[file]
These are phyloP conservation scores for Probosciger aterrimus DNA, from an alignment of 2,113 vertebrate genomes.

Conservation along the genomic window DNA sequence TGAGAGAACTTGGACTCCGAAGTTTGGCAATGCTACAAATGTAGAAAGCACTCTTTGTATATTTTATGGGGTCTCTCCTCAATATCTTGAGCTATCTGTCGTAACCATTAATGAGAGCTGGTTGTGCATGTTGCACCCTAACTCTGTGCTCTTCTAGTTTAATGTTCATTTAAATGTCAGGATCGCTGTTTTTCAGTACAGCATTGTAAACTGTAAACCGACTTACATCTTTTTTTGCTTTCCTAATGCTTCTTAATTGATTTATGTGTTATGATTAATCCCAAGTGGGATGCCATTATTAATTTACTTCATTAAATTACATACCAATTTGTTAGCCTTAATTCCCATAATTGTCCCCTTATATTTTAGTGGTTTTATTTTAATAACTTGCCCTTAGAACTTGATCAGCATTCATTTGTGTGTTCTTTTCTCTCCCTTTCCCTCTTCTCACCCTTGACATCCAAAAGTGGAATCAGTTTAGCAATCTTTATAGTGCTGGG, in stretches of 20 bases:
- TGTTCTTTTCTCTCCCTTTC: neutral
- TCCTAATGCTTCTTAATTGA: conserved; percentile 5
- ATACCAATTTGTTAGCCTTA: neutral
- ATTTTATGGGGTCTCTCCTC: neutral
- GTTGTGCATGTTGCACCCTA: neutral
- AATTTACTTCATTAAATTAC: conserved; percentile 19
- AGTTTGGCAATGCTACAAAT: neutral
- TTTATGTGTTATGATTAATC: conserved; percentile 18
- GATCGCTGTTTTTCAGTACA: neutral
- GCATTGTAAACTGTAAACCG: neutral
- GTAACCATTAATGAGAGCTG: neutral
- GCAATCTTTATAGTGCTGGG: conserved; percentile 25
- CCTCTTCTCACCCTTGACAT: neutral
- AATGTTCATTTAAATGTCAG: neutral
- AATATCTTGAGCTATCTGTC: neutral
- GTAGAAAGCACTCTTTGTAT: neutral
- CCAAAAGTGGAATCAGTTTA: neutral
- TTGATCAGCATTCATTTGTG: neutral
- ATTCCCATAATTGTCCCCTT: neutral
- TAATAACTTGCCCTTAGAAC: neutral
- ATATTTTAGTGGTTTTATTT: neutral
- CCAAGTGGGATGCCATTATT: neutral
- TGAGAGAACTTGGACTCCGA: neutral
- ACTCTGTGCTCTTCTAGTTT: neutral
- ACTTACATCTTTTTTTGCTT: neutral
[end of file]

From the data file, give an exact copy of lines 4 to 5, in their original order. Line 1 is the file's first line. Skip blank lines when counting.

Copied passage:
- TCCTAATGCTTCTTAATTGA: conserved; percentile 5
- ATACCAATTTGTTAGCCTTA: neutral